Home » Candle fever strikes as blackout-fearing Germans revive festive flames
Christmas Entertaiment Germany

Candle fever strikes as blackout-fearing Germans revive festive flames

The country has been told the chances of power cuts are low, but demand for old-school wax lighting is hot

Germans are seeking comfort in the warm yellow glow of open flames this Christmas, as a revival of festive traditions coupled with blackout fears make candles the target of the latest stockpiling frenzy.

On Sunday, many German households will follow tradition to light the first of four candles on their Adventskranz wreath, which is typically laid on or hung above the dining-room table.

But as fears of gas rationing and power cuts brought by Russia’s war in Ukraine stalk the land, candles have also undergone a revival as a reliable way to light homes. The home improvement retail chain Bauhaus said it was noticing a rising demand for “candles of all kind, including tea lights, wax and pillar candles”, with sales across the board up by around a quarter on the previous winter.

As the consumer protection association Environmental Action Germany (DUH) urged citizens to forgo US-style “lighting orgies” and leave their LED fairy lights in the attic this year, some Christmas tree vendors have started offering real candles as more energy-efficient alternatives to electric lights.

The public broadcaster ARD recently released a short video advising people against building DIY “tealight ovens” to heat their homes. The heat generated, it warned, was negligible compared with the potential fire risk.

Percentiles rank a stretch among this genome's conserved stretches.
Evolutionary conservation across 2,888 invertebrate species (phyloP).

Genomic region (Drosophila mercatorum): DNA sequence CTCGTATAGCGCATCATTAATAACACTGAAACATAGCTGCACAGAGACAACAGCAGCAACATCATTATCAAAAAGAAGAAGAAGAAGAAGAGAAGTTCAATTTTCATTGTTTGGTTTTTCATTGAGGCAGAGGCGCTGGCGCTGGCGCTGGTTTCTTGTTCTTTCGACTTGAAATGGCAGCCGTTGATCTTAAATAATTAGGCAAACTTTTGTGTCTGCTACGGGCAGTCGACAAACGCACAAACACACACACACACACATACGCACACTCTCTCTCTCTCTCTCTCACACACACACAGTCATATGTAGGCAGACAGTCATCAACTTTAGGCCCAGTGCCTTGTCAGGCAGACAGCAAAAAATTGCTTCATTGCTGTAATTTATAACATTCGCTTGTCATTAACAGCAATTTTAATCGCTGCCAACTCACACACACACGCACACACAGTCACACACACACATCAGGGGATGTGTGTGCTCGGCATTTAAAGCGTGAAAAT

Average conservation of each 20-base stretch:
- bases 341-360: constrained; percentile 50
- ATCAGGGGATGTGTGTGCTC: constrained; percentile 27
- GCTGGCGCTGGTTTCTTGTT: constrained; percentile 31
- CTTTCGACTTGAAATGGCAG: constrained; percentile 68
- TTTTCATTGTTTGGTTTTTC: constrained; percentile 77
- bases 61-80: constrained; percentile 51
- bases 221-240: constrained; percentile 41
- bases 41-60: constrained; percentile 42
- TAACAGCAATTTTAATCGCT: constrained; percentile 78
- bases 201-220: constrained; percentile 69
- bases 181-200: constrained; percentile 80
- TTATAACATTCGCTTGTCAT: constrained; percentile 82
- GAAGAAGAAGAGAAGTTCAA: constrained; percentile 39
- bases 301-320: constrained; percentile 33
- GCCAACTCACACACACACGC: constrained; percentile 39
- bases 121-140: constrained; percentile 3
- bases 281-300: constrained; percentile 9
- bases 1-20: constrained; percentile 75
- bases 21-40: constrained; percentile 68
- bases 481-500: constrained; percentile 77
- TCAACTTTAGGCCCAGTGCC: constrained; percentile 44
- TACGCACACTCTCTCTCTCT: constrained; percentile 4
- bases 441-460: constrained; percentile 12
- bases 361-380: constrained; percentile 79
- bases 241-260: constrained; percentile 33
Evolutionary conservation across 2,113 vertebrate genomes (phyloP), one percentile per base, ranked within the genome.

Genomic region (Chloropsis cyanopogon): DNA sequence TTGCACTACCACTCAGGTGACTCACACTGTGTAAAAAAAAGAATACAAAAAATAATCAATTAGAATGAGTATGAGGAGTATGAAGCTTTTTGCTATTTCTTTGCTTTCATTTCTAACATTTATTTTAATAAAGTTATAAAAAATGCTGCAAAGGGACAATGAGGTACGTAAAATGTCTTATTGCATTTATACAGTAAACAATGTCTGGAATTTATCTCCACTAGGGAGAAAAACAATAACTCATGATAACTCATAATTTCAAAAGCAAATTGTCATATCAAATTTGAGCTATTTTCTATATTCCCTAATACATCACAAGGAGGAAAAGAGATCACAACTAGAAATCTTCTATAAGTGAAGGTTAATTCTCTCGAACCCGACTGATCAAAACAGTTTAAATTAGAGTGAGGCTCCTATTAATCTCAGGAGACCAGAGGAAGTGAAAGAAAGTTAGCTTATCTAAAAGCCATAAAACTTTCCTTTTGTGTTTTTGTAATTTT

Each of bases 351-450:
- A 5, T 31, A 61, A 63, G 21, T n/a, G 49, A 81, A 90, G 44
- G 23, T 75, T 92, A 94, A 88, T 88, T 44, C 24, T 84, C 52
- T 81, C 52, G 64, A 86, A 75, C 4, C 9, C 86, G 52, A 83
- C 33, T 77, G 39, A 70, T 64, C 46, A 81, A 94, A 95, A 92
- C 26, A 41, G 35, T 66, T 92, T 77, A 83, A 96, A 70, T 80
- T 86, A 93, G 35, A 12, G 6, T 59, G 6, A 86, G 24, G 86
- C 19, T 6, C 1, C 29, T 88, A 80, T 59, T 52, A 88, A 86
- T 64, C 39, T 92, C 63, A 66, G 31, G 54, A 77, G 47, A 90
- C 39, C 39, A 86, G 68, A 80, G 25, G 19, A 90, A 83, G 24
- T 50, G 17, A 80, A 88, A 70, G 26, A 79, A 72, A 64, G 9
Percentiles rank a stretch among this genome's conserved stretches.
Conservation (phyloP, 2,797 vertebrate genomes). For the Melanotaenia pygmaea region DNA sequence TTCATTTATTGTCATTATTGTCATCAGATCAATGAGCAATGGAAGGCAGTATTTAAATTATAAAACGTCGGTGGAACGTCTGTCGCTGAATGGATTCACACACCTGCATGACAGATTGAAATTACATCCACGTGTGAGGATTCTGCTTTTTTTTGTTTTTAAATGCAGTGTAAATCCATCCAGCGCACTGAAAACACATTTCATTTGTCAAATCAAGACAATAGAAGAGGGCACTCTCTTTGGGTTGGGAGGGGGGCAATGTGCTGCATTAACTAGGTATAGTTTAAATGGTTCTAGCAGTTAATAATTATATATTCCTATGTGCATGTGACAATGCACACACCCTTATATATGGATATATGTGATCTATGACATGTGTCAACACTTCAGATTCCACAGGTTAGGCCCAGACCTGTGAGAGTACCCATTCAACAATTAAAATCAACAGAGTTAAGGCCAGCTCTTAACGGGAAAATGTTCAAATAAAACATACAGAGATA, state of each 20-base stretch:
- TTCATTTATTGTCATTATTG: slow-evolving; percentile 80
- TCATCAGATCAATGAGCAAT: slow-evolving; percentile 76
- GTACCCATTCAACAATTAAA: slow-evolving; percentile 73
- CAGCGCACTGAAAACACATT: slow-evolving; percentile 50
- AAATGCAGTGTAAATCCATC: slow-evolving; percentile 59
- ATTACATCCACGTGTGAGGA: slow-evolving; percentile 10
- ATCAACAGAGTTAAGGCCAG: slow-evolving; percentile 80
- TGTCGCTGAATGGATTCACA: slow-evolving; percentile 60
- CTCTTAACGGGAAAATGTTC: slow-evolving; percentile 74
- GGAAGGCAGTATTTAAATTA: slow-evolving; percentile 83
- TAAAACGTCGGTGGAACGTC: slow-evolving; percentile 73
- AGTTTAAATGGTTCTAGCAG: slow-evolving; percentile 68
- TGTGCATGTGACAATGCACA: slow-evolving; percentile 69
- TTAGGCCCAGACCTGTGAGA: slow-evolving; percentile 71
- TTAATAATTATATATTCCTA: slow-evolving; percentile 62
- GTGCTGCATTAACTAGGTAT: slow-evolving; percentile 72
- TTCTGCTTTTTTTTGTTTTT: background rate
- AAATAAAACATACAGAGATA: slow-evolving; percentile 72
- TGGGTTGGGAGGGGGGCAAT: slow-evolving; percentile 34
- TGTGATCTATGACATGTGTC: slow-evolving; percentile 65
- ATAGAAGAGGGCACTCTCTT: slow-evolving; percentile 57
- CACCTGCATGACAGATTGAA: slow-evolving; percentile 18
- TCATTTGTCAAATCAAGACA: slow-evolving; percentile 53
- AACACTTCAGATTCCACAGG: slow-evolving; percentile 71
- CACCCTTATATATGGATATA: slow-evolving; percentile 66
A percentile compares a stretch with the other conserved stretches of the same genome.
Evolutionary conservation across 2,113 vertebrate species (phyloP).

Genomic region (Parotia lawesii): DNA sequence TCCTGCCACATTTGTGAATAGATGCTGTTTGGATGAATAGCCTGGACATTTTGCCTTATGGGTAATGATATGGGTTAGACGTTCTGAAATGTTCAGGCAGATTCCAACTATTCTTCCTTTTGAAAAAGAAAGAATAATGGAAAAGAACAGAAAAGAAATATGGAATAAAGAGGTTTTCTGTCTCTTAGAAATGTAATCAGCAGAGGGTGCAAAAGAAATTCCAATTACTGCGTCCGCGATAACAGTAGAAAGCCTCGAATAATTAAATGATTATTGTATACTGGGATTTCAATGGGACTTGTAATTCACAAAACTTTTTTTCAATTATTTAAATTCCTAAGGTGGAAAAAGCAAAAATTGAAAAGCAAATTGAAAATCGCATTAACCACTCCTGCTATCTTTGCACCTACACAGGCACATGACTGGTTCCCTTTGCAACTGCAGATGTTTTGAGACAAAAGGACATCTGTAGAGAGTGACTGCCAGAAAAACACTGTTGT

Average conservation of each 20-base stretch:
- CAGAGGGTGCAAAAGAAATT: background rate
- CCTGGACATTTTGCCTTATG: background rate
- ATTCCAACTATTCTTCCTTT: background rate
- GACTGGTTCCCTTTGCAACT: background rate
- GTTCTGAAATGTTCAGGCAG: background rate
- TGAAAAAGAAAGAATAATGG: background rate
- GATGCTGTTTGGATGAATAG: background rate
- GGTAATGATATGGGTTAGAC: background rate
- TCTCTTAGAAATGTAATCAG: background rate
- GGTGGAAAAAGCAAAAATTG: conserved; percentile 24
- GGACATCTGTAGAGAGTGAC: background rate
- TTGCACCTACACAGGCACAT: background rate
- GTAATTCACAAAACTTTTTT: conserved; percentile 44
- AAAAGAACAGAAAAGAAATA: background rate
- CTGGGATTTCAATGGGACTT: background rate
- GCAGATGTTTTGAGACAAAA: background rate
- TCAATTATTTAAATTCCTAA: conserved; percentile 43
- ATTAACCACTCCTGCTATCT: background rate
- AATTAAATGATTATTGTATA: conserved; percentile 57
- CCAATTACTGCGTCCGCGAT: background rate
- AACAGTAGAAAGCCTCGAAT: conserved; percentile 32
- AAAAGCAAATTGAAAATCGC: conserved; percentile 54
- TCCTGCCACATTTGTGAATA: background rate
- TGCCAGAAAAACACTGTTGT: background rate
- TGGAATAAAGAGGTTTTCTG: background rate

Rising demand for candles was already one noticeable side-effect of people spending more time at home during the pandemic, said a spokesperson for the European Candle Manufacturers Association, with continent-wide sales jumping markedly between 2020 and 2021.

“We didn’t quite know what to expect this year,” said Ann-Kristin Müller of Müller Kerzen, a western German candle-making business operating across Europe. “But it seems to be the case that people are stocking up on candles ahead of an uncertain winter.

“My family has worked in the candle industry for eight generations, and it is turning out that ours is a very crisis-resistant business. In times of trouble, people yearn for the comfort of a flickering flame.”

After two years of booming sales, the Bavarian candlemaker Gala had also anticipated sales dipping back to pre-pandemic levels. “But all this talk about blackouts has encouraged people to stockpile, so we haven’t noticed a difference,” it said.

Germany’s federal office for civil protection and disaster assistance this week stated that a “large-scale power blackout in Germany is extremely unlikely” this winter. The likelihood of regional power cuts was also low, the country’s network regulator said, since numerous mechanisms were in place to stabilise the grid in the case of temporary shortages.

But Gala’s chief executive, Thomas Schröder, said booming candle sales also spoke of a broader cultural trait. “There has always been a deep German yearning for an austere type of Gemütlichkeit or snugness, of humans gathering around a naked flame,” he said. “That’s why you still have people like me, who insist on lighting their Christmas tree with real candles rather than fairy lights, with a bucket of water at the ready for emergencies.”

The vast majority of Germans used electric lights on their trees, Schröder conceded, a trend that was unlikely to be bucked this year. The German Insurance Association, an umbrella organisation of private insurers, reports a steady decline of fire-related claims in December since 2015.

Source: The Guardian